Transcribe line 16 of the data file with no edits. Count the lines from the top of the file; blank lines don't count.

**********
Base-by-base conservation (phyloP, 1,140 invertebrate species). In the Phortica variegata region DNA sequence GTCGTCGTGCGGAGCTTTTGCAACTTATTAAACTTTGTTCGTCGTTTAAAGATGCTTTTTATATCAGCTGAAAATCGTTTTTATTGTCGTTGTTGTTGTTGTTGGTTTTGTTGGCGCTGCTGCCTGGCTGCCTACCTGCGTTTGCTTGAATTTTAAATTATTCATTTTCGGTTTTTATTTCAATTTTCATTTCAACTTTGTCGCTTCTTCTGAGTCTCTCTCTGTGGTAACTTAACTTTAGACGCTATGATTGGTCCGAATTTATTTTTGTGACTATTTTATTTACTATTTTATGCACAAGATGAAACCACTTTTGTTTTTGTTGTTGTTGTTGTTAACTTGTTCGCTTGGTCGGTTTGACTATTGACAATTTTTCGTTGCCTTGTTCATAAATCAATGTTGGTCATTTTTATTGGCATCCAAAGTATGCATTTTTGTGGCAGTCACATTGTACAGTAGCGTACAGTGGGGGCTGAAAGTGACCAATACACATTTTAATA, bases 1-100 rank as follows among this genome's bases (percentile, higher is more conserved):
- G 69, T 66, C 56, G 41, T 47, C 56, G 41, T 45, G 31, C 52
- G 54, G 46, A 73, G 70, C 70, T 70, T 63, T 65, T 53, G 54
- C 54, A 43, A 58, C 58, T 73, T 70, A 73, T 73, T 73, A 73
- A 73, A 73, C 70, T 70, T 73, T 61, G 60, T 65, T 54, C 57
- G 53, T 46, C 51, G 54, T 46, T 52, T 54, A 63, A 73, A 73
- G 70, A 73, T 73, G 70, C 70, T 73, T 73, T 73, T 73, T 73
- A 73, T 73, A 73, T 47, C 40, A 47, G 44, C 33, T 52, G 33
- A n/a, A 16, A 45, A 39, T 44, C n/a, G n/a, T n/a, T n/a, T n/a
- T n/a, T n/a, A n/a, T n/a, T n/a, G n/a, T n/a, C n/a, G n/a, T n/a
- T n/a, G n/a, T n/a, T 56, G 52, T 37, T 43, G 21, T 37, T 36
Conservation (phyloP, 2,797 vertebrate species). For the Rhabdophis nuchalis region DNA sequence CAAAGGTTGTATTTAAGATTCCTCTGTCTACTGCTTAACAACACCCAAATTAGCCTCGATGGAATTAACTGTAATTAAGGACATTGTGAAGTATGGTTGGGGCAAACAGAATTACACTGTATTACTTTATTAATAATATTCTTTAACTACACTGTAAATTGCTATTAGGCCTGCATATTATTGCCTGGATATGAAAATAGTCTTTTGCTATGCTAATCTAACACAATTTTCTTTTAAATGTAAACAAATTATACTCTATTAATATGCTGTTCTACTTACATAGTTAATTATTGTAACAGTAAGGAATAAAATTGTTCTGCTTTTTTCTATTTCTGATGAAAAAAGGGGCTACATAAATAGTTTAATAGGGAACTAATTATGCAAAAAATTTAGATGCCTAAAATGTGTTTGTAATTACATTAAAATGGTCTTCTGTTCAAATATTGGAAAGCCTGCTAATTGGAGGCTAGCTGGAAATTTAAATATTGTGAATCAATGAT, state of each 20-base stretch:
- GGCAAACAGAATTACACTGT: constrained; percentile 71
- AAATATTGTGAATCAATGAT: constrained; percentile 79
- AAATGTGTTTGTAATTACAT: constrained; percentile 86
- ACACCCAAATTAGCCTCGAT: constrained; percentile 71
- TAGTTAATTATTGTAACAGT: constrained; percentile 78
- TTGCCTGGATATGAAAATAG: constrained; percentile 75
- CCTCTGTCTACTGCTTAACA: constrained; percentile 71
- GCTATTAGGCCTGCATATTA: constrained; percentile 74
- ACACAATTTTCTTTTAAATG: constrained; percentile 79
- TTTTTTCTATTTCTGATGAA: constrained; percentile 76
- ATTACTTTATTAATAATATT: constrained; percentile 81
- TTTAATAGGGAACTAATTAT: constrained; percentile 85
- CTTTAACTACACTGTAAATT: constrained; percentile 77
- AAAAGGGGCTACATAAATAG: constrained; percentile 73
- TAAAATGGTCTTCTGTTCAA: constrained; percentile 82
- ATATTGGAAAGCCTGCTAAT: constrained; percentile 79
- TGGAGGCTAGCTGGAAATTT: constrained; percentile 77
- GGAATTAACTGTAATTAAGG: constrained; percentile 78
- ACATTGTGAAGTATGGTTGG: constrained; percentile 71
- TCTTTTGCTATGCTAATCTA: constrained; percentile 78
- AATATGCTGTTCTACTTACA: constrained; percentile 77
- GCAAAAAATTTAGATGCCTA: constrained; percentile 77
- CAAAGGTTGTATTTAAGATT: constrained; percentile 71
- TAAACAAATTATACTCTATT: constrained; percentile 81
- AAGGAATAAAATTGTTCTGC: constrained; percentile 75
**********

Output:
- ACACCCAAATTAGCCTCGAT: constrained; percentile 71